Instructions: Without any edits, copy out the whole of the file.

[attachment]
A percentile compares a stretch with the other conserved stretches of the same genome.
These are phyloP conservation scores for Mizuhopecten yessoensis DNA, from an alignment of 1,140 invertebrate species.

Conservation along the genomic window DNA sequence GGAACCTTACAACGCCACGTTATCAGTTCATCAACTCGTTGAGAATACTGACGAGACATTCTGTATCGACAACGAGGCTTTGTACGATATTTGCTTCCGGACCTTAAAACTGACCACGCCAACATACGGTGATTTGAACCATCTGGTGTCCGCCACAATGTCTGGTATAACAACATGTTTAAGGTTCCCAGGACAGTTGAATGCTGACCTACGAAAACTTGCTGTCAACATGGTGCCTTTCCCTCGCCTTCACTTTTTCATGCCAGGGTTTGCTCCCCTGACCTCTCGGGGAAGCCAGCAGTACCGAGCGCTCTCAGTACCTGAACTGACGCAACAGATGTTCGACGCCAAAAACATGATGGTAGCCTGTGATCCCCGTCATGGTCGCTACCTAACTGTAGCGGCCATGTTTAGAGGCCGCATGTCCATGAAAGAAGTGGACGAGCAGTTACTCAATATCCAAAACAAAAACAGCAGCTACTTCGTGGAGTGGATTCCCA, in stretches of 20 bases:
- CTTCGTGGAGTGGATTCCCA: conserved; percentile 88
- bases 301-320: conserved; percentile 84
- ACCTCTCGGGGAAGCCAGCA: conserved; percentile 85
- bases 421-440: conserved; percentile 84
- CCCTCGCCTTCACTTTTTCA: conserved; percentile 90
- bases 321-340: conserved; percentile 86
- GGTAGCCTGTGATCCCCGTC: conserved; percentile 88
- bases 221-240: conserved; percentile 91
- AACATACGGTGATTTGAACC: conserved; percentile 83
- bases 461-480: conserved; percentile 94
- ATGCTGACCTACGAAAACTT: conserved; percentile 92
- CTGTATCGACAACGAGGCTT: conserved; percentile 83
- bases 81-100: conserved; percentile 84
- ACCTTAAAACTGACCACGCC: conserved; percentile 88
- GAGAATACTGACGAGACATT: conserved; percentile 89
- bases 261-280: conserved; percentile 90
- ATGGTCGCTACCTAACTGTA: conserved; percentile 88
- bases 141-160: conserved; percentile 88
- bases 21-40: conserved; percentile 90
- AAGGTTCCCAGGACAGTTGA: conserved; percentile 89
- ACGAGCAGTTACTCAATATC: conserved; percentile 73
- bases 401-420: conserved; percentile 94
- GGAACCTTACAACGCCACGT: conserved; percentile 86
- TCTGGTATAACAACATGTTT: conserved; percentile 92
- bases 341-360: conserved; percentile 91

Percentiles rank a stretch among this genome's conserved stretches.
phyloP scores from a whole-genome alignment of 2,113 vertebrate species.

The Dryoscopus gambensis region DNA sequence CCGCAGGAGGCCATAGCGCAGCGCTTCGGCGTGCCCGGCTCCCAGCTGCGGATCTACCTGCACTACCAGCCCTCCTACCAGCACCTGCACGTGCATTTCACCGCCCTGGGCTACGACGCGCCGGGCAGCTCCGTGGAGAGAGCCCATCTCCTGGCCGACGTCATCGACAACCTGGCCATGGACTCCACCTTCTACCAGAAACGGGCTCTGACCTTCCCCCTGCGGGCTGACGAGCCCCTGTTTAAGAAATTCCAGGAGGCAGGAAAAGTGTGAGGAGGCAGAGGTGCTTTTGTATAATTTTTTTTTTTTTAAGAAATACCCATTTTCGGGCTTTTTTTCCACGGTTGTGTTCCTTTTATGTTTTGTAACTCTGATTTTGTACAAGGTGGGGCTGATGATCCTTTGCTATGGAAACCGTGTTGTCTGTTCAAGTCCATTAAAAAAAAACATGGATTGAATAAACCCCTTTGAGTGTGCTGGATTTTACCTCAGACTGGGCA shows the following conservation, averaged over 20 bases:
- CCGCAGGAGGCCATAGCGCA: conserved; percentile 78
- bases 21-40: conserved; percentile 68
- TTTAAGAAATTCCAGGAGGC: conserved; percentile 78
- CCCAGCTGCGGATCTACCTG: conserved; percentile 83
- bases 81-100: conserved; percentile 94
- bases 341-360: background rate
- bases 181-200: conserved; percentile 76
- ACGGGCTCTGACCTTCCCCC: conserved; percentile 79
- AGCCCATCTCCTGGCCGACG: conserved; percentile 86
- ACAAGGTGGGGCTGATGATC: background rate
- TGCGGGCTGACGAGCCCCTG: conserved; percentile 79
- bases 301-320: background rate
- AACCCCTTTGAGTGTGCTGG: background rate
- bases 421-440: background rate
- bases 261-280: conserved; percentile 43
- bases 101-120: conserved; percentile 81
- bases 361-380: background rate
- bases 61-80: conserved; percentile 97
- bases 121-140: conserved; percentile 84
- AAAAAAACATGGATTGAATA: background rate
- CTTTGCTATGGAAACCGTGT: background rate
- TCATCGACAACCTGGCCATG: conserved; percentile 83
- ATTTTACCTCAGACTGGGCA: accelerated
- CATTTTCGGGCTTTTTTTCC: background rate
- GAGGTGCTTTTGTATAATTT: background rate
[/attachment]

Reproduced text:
A percentile compares a stretch with the other conserved stretches of the same genome.
These are phyloP conservation scores for Mizuhopecten yessoensis DNA, from an alignment of 1,140 invertebrate species.

Conservation along the genomic window DNA sequence GGAACCTTACAACGCCACGTTATCAGTTCATCAACTCGTTGAGAATACTGACGAGACATTCTGTATCGACAACGAGGCTTTGTACGATATTTGCTTCCGGACCTTAAAACTGACCACGCCAACATACGGTGATTTGAACCATCTGGTGTCCGCCACAATGTCTGGTATAACAACATGTTTAAGGTTCCCAGGACAGTTGAATGCTGACCTACGAAAACTTGCTGTCAACATGGTGCCTTTCCCTCGCCTTCACTTTTTCATGCCAGGGTTTGCTCCCCTGACCTCTCGGGGAAGCCAGCAGTACCGAGCGCTCTCAGTACCTGAACTGACGCAACAGATGTTCGACGCCAAAAACATGATGGTAGCCTGTGATCCCCGTCATGGTCGCTACCTAACTGTAGCGGCCATGTTTAGAGGCCGCATGTCCATGAAAGAAGTGGACGAGCAGTTACTCAATATCCAAAACAAAAACAGCAGCTACTTCGTGGAGTGGATTCCCA, in stretches of 20 bases:
- CTTCGTGGAGTGGATTCCCA: conserved; percentile 88
- bases 301-320: conserved; percentile 84
- ACCTCTCGGGGAAGCCAGCA: conserved; percentile 85
- bases 421-440: conserved; percentile 84
- CCCTCGCCTTCACTTTTTCA: conserved; percentile 90
- bases 321-340: conserved; percentile 86
- GGTAGCCTGTGATCCCCGTC: conserved; percentile 88
- bases 221-240: conserved; percentile 91
- AACATACGGTGATTTGAACC: conserved; percentile 83
- bases 461-480: conserved; percentile 94
- ATGCTGACCTACGAAAACTT: conserved; percentile 92
- CTGTATCGACAACGAGGCTT: conserved; percentile 83
- bases 81-100: conserved; percentile 84
- ACCTTAAAACTGACCACGCC: conserved; percentile 88
- GAGAATACTGACGAGACATT: conserved; percentile 89
- bases 261-280: conserved; percentile 90
- ATGGTCGCTACCTAACTGTA: conserved; percentile 88
- bases 141-160: conserved; percentile 88
- bases 21-40: conserved; percentile 90
- AAGGTTCCCAGGACAGTTGA: conserved; percentile 89
- ACGAGCAGTTACTCAATATC: conserved; percentile 73
- bases 401-420: conserved; percentile 94
- GGAACCTTACAACGCCACGT: conserved; percentile 86
- TCTGGTATAACAACATGTTT: conserved; percentile 92
- bases 341-360: conserved; percentile 91

Percentiles rank a stretch among this genome's conserved stretches.
phyloP scores from a whole-genome alignment of 2,113 vertebrate species.

The Dryoscopus gambensis region DNA sequence CCGCAGGAGGCCATAGCGCAGCGCTTCGGCGTGCCCGGCTCCCAGCTGCGGATCTACCTGCACTACCAGCCCTCCTACCAGCACCTGCACGTGCATTTCACCGCCCTGGGCTACGACGCGCCGGGCAGCTCCGTGGAGAGAGCCCATCTCCTGGCCGACGTCATCGACAACCTGGCCATGGACTCCACCTTCTACCAGAAACGGGCTCTGACCTTCCCCCTGCGGGCTGACGAGCCCCTGTTTAAGAAATTCCAGGAGGCAGGAAAAGTGTGAGGAGGCAGAGGTGCTTTTGTATAATTTTTTTTTTTTTAAGAAATACCCATTTTCGGGCTTTTTTTCCACGGTTGTGTTCCTTTTATGTTTTGTAACTCTGATTTTGTACAAGGTGGGGCTGATGATCCTTTGCTATGGAAACCGTGTTGTCTGTTCAAGTCCATTAAAAAAAAACATGGATTGAATAAACCCCTTTGAGTGTGCTGGATTTTACCTCAGACTGGGCA shows the following conservation, averaged over 20 bases:
- CCGCAGGAGGCCATAGCGCA: conserved; percentile 78
- bases 21-40: conserved; percentile 68
- TTTAAGAAATTCCAGGAGGC: conserved; percentile 78
- CCCAGCTGCGGATCTACCTG: conserved; percentile 83
- bases 81-100: conserved; percentile 94
- bases 341-360: background rate
- bases 181-200: conserved; percentile 76
- ACGGGCTCTGACCTTCCCCC: conserved; percentile 79
- AGCCCATCTCCTGGCCGACG: conserved; percentile 86
- ACAAGGTGGGGCTGATGATC: background rate
- TGCGGGCTGACGAGCCCCTG: conserved; percentile 79
- bases 301-320: background rate
- AACCCCTTTGAGTGTGCTGG: background rate
- bases 421-440: background rate
- bases 261-280: conserved; percentile 43
- bases 101-120: conserved; percentile 81
- bases 361-380: background rate
- bases 61-80: conserved; percentile 97
- bases 121-140: conserved; percentile 84
- AAAAAAACATGGATTGAATA: background rate
- CTTTGCTATGGAAACCGTGT: background rate
- TCATCGACAACCTGGCCATG: conserved; percentile 83
- ATTTTACCTCAGACTGGGCA: accelerated
- CATTTTCGGGCTTTTTTTCC: background rate
- GAGGTGCTTTTGTATAATTT: background rate